I used the Westalee Spinning Wheel 36 to create the center design. I added quarter designs to the corners of the blocks. I loved how the design adds texture to the project. At a glance, one might think that this project was quilted on a longarm rather than on a domestic machine. One might also think that an all over pattern was used instead of a couple ruler templates.

I purchased a fabric for the binding. I could have used a plain black binding; but, I thought that a print would be a better companion to the piecing. The bubble print coordinates well with all the fabrics used in this project. 

I did machine stitch the binding. This time, I cut the strips 2 3/8 inches wide. I used the number 34D foot on my Bernina with the edge of the foot lined up with the edge of the fabric. I moved the needle two positions to the right. After I had stitched the binding to the back of the quilt, I carefully pressed the binding away from the quilt. This was a tip that a retreat participant shared last fall. She said that after she pressed the binding, she didn't need to pin it in place.

Auditioning binding options
Using the number 10D foot and moving the needle two positions to the right, I stitched along the edge of the binding. The retreat participant was correct. I pinned the corners; but, nothing else. The binding went on like a dream.

I definitely will use this technique again! For the most part, I found that the stitching line was consistently spaced from the edge. There were a few spots I didn't achieve that; but, it was better than in my previous attempts! I likely took a bit deeper seam allowance in those spots. I can work on improving my technique on the next quilt that I bind!

Next, I added the label. Usually, I stitch the label partially in place when I stitch the binding. This time, I could not decide what I wanted to name the quilt. I also couldn't determine what label I wanted to use!

Detail of the back of the quilt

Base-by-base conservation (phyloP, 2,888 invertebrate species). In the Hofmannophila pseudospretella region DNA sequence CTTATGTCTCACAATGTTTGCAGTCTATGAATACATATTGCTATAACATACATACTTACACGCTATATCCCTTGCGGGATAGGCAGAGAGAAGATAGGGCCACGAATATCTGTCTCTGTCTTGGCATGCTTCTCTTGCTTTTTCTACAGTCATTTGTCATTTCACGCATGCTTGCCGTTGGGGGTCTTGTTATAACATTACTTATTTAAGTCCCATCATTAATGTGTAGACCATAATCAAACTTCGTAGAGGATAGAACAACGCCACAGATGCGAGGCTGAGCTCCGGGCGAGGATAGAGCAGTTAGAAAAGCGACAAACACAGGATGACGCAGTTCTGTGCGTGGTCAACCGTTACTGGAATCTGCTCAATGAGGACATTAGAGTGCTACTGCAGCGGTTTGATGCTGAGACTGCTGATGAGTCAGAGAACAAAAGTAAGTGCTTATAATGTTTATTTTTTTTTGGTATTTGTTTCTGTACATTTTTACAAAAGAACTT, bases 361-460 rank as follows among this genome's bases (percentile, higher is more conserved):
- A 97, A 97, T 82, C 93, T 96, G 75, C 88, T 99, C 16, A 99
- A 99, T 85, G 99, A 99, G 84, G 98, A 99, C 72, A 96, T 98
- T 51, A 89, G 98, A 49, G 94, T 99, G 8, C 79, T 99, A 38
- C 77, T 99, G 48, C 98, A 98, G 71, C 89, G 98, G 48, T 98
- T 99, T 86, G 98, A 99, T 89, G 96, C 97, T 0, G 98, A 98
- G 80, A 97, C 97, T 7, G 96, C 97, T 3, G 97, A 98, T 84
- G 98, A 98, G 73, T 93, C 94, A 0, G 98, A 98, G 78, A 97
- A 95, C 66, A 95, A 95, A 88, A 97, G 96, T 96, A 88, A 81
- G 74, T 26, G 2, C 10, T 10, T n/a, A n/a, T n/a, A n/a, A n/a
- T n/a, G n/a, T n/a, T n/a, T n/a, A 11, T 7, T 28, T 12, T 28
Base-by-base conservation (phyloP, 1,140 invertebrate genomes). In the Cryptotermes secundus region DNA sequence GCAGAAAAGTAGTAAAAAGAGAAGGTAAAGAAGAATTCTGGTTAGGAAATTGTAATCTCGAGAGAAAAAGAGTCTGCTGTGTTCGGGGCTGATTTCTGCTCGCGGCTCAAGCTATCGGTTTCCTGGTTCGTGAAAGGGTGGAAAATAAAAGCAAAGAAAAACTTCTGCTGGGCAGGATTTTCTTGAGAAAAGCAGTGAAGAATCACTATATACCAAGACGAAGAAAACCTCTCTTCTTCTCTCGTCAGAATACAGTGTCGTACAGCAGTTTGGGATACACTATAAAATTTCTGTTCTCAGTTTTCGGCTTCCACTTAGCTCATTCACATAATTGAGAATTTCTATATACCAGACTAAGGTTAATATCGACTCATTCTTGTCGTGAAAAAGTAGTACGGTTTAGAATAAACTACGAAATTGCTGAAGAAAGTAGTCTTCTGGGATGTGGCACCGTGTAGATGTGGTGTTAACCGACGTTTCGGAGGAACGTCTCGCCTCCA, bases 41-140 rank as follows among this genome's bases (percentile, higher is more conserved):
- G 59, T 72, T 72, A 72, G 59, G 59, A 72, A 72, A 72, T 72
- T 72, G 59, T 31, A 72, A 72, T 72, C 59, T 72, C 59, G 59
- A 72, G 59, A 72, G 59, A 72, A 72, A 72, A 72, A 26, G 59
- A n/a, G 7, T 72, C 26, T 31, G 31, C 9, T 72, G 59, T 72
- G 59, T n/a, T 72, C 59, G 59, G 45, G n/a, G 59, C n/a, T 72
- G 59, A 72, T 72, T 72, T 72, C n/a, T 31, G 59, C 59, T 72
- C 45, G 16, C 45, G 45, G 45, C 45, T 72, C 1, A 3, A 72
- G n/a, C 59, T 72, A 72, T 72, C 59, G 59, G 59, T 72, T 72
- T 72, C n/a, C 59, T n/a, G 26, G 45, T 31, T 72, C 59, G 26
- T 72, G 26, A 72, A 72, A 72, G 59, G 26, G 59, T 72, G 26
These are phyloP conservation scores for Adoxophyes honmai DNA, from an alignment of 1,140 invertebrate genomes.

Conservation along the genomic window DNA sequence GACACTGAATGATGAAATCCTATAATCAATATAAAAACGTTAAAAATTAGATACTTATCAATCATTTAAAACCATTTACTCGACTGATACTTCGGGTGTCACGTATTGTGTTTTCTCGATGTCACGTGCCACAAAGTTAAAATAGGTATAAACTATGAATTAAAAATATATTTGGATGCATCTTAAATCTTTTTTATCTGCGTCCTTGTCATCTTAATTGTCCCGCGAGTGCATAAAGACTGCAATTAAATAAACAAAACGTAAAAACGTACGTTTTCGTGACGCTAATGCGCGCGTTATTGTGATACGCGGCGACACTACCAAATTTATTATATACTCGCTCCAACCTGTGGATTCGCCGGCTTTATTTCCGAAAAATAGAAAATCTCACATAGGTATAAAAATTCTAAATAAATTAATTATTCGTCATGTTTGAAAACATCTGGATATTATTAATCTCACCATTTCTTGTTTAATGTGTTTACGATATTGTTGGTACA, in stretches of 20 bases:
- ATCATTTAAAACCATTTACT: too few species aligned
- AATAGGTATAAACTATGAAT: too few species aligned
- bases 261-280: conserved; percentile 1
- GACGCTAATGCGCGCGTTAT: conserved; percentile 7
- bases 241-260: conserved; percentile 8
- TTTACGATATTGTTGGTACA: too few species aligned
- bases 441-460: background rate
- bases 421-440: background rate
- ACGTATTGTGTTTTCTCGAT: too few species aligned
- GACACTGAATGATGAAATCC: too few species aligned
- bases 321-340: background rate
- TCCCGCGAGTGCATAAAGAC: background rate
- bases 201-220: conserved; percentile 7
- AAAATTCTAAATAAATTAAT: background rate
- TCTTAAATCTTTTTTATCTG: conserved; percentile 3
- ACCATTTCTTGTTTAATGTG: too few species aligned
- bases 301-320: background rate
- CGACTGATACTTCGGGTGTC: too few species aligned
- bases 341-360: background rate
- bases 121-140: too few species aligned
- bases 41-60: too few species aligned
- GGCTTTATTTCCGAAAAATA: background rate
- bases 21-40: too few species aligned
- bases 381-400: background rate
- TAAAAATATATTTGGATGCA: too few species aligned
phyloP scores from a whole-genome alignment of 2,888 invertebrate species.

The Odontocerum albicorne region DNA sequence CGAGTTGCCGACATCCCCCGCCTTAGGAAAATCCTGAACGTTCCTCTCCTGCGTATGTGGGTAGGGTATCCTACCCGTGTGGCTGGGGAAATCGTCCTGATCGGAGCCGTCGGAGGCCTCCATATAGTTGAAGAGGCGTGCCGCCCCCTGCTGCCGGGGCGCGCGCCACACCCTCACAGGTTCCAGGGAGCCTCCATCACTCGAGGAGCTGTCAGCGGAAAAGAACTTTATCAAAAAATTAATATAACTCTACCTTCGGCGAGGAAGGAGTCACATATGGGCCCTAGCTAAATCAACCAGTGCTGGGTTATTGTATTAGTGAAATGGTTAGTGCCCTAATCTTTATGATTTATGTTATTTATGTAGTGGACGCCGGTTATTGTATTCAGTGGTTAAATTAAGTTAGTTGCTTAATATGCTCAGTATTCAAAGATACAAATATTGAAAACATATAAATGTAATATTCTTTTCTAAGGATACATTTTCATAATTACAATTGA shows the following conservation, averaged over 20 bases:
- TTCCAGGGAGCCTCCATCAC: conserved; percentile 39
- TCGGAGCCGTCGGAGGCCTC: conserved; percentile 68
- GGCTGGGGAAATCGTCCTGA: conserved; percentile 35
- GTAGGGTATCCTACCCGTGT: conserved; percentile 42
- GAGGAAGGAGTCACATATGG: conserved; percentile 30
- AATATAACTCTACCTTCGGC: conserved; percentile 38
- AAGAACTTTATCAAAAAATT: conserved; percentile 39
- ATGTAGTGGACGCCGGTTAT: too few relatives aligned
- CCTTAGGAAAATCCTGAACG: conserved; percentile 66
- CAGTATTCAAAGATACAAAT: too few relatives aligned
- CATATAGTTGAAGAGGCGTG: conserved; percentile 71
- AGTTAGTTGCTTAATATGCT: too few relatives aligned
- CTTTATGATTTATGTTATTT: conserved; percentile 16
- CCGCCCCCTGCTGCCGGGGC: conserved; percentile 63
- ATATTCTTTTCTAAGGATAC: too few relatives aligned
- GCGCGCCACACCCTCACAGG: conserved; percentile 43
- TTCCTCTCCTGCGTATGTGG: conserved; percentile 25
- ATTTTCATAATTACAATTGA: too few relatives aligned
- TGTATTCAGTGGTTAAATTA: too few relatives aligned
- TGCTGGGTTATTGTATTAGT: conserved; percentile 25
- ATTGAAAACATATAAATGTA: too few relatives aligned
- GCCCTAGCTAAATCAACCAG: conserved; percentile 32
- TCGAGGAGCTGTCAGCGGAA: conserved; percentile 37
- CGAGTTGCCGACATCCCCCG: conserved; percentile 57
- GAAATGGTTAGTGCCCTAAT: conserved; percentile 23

When I get stuck, I'll often move on to a different project or take a walk. Interestingly to me, while I'm in the zone of that activity, a solution or two pops into my head. As soon as I finished stitching the binding, I thought to myself, well, these little bits of fabric sure look great together. That's when the name hit me. . ."Little Bits!"

Also, I had a label in my stash that had a dog on it. The quilt recipient loves dogs so I used it. Yes, I had to hand sew all four edges; but, that didn't take too much time.

My friend Martha, would be happy that I finished her quilt. She would be elated knowing that I gave it to a high school graduate. She said when she was making the quilt that it was going to be used for the next "graduate." 

The graduate I have in mind, graduated from high school last June. Tomorrow, I plan to mail the quilt to her--she lives in Texas. She and her mama will understand because it took me seven years to finish her first quilt after I received the announcement that she was here! I'm faster this time!

As I've quilted this project, the pattern has grown on me so much that I decided to make a sample block using strings so that I can make a string quilt in the future. 

Back of the quilt
This was goal number one on my first quarter goal list. I almost finished it last month. I'm doing the happy dance! It is my second finish.

This quilt is 56 inches wide by 76 inches long. I used two yards of fabric from my stash. I did buy 5 1/2 yards of fabric buying earlier this week so I'm at a -3.5 yards of stash used. 

I'm linking up to Oh Scrap and Quilting is More Fun Than Housework.

Regarding COVID:

Worldwide: 106M cases; 59M deaths 

United States: 27M cases; 462K deaths 

Oregon: 147K cases; 2,032 deaths